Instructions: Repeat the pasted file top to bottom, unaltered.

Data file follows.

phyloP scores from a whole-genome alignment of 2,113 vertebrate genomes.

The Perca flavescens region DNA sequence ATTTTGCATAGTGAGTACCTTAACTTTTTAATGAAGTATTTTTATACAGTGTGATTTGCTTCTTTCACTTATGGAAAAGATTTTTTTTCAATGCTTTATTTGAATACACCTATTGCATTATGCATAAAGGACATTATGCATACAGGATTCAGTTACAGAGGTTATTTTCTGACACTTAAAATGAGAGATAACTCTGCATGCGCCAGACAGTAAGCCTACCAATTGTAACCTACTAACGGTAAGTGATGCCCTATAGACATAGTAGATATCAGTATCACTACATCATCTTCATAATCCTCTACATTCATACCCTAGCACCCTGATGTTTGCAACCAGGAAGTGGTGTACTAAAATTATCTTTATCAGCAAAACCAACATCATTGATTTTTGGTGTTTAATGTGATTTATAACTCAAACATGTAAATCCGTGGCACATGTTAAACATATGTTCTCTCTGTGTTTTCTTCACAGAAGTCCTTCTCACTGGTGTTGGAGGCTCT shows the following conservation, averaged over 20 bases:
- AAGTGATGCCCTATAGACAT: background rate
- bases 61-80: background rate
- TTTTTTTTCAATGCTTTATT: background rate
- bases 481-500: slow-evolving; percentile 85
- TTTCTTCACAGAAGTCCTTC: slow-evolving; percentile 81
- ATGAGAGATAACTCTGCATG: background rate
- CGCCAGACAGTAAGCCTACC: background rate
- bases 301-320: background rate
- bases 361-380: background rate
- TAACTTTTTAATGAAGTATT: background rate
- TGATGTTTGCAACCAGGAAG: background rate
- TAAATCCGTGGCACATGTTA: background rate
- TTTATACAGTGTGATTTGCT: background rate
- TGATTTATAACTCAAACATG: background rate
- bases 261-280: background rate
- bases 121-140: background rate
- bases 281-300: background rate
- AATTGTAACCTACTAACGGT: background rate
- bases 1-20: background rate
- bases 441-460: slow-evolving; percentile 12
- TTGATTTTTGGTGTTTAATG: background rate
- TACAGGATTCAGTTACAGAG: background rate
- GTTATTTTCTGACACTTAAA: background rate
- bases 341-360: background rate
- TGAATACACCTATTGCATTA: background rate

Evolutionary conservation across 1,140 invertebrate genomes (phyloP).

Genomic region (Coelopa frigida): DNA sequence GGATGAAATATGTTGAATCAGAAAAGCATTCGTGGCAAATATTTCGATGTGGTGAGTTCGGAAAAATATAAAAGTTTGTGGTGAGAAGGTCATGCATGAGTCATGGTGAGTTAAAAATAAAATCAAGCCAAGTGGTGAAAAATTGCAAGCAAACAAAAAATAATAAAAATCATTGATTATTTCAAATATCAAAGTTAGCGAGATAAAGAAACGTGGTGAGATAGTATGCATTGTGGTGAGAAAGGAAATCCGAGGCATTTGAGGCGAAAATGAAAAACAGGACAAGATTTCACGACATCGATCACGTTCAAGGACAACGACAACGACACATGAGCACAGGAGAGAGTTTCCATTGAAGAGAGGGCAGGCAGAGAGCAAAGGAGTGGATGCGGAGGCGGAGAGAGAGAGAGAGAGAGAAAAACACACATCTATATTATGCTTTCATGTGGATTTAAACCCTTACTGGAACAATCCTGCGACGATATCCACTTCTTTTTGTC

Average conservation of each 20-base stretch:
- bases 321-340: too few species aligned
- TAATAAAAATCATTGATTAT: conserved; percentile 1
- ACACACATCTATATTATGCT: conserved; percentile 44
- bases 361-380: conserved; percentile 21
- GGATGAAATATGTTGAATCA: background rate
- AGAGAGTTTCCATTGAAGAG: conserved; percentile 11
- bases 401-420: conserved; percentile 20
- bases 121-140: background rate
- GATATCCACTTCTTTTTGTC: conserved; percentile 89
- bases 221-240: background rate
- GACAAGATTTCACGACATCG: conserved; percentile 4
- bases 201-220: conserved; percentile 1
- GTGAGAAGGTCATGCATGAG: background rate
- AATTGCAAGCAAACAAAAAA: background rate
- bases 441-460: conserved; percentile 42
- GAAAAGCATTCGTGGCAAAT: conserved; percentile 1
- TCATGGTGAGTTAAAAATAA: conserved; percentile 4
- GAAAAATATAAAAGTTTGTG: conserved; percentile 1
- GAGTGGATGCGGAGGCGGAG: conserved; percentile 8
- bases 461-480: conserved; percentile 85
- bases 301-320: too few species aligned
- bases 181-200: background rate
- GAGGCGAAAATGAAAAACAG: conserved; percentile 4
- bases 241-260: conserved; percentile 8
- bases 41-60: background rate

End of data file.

phyloP scores from a whole-genome alignment of 2,113 vertebrate genomes.

The Perca flavescens region DNA sequence ATTTTGCATAGTGAGTACCTTAACTTTTTAATGAAGTATTTTTATACAGTGTGATTTGCTTCTTTCACTTATGGAAAAGATTTTTTTTCAATGCTTTATTTGAATACACCTATTGCATTATGCATAAAGGACATTATGCATACAGGATTCAGTTACAGAGGTTATTTTCTGACACTTAAAATGAGAGATAACTCTGCATGCGCCAGACAGTAAGCCTACCAATTGTAACCTACTAACGGTAAGTGATGCCCTATAGACATAGTAGATATCAGTATCACTACATCATCTTCATAATCCTCTACATTCATACCCTAGCACCCTGATGTTTGCAACCAGGAAGTGGTGTACTAAAATTATCTTTATCAGCAAAACCAACATCATTGATTTTTGGTGTTTAATGTGATTTATAACTCAAACATGTAAATCCGTGGCACATGTTAAACATATGTTCTCTCTGTGTTTTCTTCACAGAAGTCCTTCTCACTGGTGTTGGAGGCTCT shows the following conservation, averaged over 20 bases:
- AAGTGATGCCCTATAGACAT: background rate
- bases 61-80: background rate
- TTTTTTTTCAATGCTTTATT: background rate
- bases 481-500: slow-evolving; percentile 85
- TTTCTTCACAGAAGTCCTTC: slow-evolving; percentile 81
- ATGAGAGATAACTCTGCATG: background rate
- CGCCAGACAGTAAGCCTACC: background rate
- bases 301-320: background rate
- bases 361-380: background rate
- TAACTTTTTAATGAAGTATT: background rate
- TGATGTTTGCAACCAGGAAG: background rate
- TAAATCCGTGGCACATGTTA: background rate
- TTTATACAGTGTGATTTGCT: background rate
- TGATTTATAACTCAAACATG: background rate
- bases 261-280: background rate
- bases 121-140: background rate
- bases 281-300: background rate
- AATTGTAACCTACTAACGGT: background rate
- bases 1-20: background rate
- bases 441-460: slow-evolving; percentile 12
- TTGATTTTTGGTGTTTAATG: background rate
- TACAGGATTCAGTTACAGAG: background rate
- GTTATTTTCTGACACTTAAA: background rate
- bases 341-360: background rate
- TGAATACACCTATTGCATTA: background rate

Evolutionary conservation across 1,140 invertebrate genomes (phyloP).

Genomic region (Coelopa frigida): DNA sequence GGATGAAATATGTTGAATCAGAAAAGCATTCGTGGCAAATATTTCGATGTGGTGAGTTCGGAAAAATATAAAAGTTTGTGGTGAGAAGGTCATGCATGAGTCATGGTGAGTTAAAAATAAAATCAAGCCAAGTGGTGAAAAATTGCAAGCAAACAAAAAATAATAAAAATCATTGATTATTTCAAATATCAAAGTTAGCGAGATAAAGAAACGTGGTGAGATAGTATGCATTGTGGTGAGAAAGGAAATCCGAGGCATTTGAGGCGAAAATGAAAAACAGGACAAGATTTCACGACATCGATCACGTTCAAGGACAACGACAACGACACATGAGCACAGGAGAGAGTTTCCATTGAAGAGAGGGCAGGCAGAGAGCAAAGGAGTGGATGCGGAGGCGGAGAGAGAGAGAGAGAGAGAAAAACACACATCTATATTATGCTTTCATGTGGATTTAAACCCTTACTGGAACAATCCTGCGACGATATCCACTTCTTTTTGTC

Average conservation of each 20-base stretch:
- bases 321-340: too few species aligned
- TAATAAAAATCATTGATTAT: conserved; percentile 1
- ACACACATCTATATTATGCT: conserved; percentile 44
- bases 361-380: conserved; percentile 21
- GGATGAAATATGTTGAATCA: background rate
- AGAGAGTTTCCATTGAAGAG: conserved; percentile 11
- bases 401-420: conserved; percentile 20
- bases 121-140: background rate
- GATATCCACTTCTTTTTGTC: conserved; percentile 89
- bases 221-240: background rate
- GACAAGATTTCACGACATCG: conserved; percentile 4
- bases 201-220: conserved; percentile 1
- GTGAGAAGGTCATGCATGAG: background rate
- AATTGCAAGCAAACAAAAAA: background rate
- bases 441-460: conserved; percentile 42
- GAAAAGCATTCGTGGCAAAT: conserved; percentile 1
- TCATGGTGAGTTAAAAATAA: conserved; percentile 4
- GAAAAATATAAAAGTTTGTG: conserved; percentile 1
- GAGTGGATGCGGAGGCGGAG: conserved; percentile 8
- bases 461-480: conserved; percentile 85
- bases 301-320: too few species aligned
- bases 181-200: background rate
- GAGGCGAAAATGAAAAACAG: conserved; percentile 4
- bases 241-260: conserved; percentile 8
- bases 41-60: background rate